your relationship’s “Laws of Financial Infidelity” based on your shared wants and desires for the financial integrity of your marriage and follow them accordingly.

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If both partners have access to all accounts, there is a greater chance that financial infidelity will decrease since it’s harder to hide secrets.

Use Technology to Fight against Financial Infidelity

Here is a beginning list of different online tools and resources for you to use to build a healthy and intimate financial future for yourself. Take advantage of these resources to monitor and track spending, debt elimination, savings, and other money-related goals.

  • YouNeedABudget.com is personal home budget software built with help you quickly gain control of your money, get out of debt, and reach your financial goals. The tool encourages you to decide where every dollar earned is going on a monthly basis, and then helps you make adjustments if you spend too much.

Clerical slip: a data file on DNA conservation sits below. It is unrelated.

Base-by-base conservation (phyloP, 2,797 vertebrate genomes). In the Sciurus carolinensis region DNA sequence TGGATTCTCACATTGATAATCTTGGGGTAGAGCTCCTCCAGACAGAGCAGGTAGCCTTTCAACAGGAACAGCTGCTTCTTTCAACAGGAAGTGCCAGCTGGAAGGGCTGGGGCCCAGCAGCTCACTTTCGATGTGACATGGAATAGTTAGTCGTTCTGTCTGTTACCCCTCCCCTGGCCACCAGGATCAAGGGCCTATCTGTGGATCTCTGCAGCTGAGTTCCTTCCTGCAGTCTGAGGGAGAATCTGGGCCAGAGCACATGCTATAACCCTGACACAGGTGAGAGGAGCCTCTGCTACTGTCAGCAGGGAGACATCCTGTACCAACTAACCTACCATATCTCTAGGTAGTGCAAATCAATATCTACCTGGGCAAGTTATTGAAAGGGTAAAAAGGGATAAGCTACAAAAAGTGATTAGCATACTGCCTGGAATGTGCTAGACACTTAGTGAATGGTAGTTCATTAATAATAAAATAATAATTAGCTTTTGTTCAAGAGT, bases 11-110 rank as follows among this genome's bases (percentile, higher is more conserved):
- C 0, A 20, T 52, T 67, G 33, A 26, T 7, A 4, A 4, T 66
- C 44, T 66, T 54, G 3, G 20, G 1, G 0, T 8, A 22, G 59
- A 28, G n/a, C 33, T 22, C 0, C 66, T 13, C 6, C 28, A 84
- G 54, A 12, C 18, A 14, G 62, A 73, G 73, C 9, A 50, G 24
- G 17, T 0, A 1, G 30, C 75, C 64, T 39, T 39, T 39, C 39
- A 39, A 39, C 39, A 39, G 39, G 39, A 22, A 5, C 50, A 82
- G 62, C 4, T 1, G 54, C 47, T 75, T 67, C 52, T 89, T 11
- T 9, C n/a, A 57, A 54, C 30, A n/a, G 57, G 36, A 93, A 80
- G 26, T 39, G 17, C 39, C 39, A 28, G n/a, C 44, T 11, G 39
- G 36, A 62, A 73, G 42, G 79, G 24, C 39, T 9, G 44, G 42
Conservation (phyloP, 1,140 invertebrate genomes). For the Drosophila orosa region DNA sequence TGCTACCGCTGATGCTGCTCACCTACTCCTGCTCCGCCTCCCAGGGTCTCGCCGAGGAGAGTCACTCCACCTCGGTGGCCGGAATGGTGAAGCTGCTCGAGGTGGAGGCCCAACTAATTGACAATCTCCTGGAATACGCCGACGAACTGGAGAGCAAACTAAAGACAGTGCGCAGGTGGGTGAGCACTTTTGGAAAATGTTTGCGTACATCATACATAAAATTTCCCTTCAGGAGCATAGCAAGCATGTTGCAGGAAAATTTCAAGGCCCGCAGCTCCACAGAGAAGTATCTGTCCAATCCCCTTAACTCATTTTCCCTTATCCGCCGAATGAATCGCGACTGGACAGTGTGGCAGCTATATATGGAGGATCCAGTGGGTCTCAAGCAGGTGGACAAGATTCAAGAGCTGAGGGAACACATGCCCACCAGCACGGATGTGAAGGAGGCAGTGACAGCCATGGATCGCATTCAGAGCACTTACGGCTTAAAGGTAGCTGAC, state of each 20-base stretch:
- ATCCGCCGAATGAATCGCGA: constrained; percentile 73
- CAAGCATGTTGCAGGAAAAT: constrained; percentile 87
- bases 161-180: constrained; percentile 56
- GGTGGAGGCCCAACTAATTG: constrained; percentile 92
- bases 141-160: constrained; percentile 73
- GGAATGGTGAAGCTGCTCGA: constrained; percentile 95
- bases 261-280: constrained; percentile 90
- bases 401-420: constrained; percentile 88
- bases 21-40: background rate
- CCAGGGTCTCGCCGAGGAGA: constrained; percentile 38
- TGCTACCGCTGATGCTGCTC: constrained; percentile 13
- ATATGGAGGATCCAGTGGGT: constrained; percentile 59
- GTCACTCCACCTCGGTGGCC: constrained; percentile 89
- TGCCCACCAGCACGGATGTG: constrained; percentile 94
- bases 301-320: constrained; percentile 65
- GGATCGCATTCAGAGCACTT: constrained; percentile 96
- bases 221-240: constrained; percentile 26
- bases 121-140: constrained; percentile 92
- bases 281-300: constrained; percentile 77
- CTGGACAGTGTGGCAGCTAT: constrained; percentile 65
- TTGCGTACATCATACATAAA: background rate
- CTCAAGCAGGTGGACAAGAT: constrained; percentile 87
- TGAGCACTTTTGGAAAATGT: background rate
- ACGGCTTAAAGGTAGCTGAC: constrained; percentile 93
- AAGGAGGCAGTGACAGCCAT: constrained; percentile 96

• Mint.com pulls all your financial accounts into one place. Mint allows you to set a budget, track your goals and reduce the chance of financial infidelity.
  • CreditKarma.com allows you to access your free credit score with no hidden costs or obligations. Based on your score, you gain access to exclusive offers from companies that value your creditworthiness.

Keep Nosy Folk Out Of Your Money Matters

Allowing uninformed third parties to influence how you financially relate to your mate is sure to create problems in the marriage, in general, and how you communicate and act with money, in particular. If your friends encourage financial infidelity in your marriage, then they probably are not the best models for financial intimacy in your lives.